GlaxoSmithKline debuts DTC campaign for Shingrix amid COVID-19-related vaccination dive

shingrix
GlaxoSmithKline's first campaign for shingles vaccine Shingrix reminds older Americans that the disease can strike anyone. (GSK)

GlaxoSmithKline has officially launched its first DTC campaign for shingles vaccine Shingrix. Its pitch? No matter how healthy or active older adults may be, the varicella-zoster virus doesn't care.

The reality-check message comes as GSK supplies of the vaccine are plentiful for the first time since its 2017 launch. GSK once struggled to make enough Shingrix to handle exploding demand, but thanks to the the COVID-19 pandemic, adult vaccinations dropped and supplies rebounded.

The DTC campaign “Shingles Doesn't Care" is targeted at people aged 50 and older. One in three people in that demographic will get the painful itchy rash—typically caused when the varicella virus, which also causes chickenpox, reactivates years later—during their lifetimes, according to the Centers for Disease Control and Prevention (CDC).

Shingrix sales plummeted by half in the second quarter of 2020 compared with the first. GSK said during a July investor call that lockdown measures cut doctor visits and dropped vaccination rates, particularly in the U.S. GSK’s overall vaccine business saw a year-over-year decline of 29%.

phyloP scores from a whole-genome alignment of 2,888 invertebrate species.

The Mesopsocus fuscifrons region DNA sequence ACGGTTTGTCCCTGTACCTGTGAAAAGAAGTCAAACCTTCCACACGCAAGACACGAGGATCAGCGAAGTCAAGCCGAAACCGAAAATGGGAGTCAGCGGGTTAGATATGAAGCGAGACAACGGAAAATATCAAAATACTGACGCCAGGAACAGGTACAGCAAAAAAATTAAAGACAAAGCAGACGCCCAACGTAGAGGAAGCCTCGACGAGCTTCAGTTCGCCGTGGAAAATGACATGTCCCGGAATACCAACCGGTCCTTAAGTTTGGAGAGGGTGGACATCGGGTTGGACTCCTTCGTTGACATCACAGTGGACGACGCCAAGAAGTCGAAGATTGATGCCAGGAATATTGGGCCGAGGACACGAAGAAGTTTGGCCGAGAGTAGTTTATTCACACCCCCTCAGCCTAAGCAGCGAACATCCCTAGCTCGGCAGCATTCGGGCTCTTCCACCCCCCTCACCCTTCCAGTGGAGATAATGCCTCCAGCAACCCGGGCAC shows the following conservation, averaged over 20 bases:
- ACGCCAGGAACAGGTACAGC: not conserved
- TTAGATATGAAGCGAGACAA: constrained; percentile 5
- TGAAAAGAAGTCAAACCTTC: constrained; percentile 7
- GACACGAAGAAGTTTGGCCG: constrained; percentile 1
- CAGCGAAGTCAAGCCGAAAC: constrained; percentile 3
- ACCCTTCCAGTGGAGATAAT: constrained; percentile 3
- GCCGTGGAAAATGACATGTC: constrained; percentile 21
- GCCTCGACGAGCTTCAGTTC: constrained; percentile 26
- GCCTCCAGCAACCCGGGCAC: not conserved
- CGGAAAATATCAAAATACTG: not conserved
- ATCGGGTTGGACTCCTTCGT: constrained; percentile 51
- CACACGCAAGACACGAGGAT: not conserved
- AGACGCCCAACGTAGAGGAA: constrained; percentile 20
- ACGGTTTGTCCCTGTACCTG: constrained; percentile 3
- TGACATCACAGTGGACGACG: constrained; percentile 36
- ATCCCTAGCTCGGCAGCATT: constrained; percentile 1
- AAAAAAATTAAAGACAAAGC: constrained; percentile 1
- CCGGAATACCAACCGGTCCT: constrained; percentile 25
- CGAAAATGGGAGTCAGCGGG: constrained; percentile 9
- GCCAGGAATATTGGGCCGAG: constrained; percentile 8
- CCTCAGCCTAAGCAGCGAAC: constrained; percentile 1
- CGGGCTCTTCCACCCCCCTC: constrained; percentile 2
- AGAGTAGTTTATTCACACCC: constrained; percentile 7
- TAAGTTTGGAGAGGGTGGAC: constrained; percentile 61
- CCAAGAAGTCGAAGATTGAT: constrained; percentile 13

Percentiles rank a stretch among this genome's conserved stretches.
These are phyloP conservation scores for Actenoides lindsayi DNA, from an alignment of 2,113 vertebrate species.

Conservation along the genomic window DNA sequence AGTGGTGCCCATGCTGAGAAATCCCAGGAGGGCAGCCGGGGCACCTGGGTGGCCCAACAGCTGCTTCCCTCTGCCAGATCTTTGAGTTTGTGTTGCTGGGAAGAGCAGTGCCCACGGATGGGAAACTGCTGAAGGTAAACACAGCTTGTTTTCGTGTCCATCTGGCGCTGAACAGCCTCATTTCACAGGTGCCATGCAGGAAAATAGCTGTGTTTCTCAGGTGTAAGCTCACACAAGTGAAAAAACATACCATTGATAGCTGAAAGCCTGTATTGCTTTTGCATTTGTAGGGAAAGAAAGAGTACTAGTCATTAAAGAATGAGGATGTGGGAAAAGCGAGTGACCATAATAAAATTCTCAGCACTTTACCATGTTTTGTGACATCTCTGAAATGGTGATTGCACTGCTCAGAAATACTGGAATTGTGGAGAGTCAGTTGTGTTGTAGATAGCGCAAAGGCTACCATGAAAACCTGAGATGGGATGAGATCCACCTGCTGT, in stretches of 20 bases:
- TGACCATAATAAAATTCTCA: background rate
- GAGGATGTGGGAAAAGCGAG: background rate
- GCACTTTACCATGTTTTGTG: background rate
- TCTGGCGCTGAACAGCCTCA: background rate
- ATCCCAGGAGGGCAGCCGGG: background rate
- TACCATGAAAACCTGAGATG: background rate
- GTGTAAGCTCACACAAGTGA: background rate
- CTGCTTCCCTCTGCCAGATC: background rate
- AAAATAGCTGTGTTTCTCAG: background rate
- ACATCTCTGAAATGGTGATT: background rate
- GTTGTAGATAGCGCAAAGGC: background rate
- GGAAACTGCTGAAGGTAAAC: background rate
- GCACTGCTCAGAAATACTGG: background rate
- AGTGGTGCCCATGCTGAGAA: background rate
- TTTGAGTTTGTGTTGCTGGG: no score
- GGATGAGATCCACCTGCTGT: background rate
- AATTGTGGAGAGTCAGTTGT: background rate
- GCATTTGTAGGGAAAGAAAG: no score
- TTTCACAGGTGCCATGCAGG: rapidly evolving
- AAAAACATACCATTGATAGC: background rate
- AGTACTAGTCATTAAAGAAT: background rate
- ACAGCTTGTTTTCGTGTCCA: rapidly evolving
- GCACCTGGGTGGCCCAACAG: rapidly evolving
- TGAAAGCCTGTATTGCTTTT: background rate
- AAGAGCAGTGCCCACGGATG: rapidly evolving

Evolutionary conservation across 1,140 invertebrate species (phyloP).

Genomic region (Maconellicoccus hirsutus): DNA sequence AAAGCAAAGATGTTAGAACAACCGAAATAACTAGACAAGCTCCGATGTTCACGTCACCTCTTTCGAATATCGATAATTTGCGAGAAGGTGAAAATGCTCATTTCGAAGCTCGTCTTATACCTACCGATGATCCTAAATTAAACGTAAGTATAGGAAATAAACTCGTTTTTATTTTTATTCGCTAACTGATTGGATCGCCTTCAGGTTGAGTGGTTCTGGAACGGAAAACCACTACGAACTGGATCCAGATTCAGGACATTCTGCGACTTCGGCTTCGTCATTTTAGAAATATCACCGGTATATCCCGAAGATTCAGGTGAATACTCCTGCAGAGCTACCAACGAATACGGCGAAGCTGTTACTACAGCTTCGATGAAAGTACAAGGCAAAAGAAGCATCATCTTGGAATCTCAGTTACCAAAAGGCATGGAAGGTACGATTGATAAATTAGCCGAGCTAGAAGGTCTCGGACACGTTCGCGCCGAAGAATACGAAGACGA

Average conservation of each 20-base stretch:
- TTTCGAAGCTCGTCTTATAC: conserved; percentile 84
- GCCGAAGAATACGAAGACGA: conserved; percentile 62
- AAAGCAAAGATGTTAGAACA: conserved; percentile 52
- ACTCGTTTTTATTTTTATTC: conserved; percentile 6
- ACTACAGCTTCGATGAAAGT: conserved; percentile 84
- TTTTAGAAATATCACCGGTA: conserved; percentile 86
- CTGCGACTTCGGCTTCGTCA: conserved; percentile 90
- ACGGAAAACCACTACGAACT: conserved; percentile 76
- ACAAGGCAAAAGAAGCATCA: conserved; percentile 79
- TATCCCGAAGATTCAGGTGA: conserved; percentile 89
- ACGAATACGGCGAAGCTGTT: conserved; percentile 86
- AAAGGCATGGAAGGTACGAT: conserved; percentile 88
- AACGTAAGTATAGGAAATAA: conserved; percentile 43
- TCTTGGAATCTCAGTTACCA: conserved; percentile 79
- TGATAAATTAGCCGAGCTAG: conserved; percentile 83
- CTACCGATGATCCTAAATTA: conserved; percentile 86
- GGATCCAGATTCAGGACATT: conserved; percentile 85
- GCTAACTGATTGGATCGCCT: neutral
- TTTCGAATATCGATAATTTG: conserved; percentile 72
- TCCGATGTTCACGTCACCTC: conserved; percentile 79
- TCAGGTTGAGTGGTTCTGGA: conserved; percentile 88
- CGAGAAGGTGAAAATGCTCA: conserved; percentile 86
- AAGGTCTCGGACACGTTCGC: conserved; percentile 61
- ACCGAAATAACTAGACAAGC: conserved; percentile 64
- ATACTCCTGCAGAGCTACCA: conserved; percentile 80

RELATED: GSK's Shingrix supply recovers thanks to drop in vaccinations, uninterrupted production

GSK didn't comment on the Shingrix campaign timing, but one likely reason the company didn't launch Shingrix DTC earlier was that it couldn’t keep pace with the demand it already had.

On the non-branded side, GSK has an ongoing shingles awareness online campaign centered on a website that features five patient ambassadors who detail their stories of excruciating shingles pain and the lingering effects of the illness. One entrepreneur and dad, Steve, talks about how the two-week ordeal shocked him and his family—so much so that his business partner and brother both went out immediately and got vaccinated.

Shingrix was approved in 2017 and has owned the shingles vaccination market since then. But Merck & Co., which launched the first shingles shot, Zostavax, in 2006, laid the groundwork in the market. Merck's concerted disease awareness efforts featured retired NFL star Terry Bradshaw, and the company later fielded a DTC campaign.

RELATED: Shingrix crashes for GlaxoSmithKline as vaccination slows amid COVID-19

However, Zostavax tanked its DTC efforts in October 2017 after Shingrix nabbed preferred status from the CDC's Advisory Committee on Immunization Practices. The company had already stopped awareness efforts in 2016. The last recorded revenue for Zostavax was in 2018, at $217 million in annual sales, only $22 million of that in the U.S.

Editor's Note: This story has been updated to differentiate between the Shingrix branded TV ad and the GSK shingles disease awareness campaign.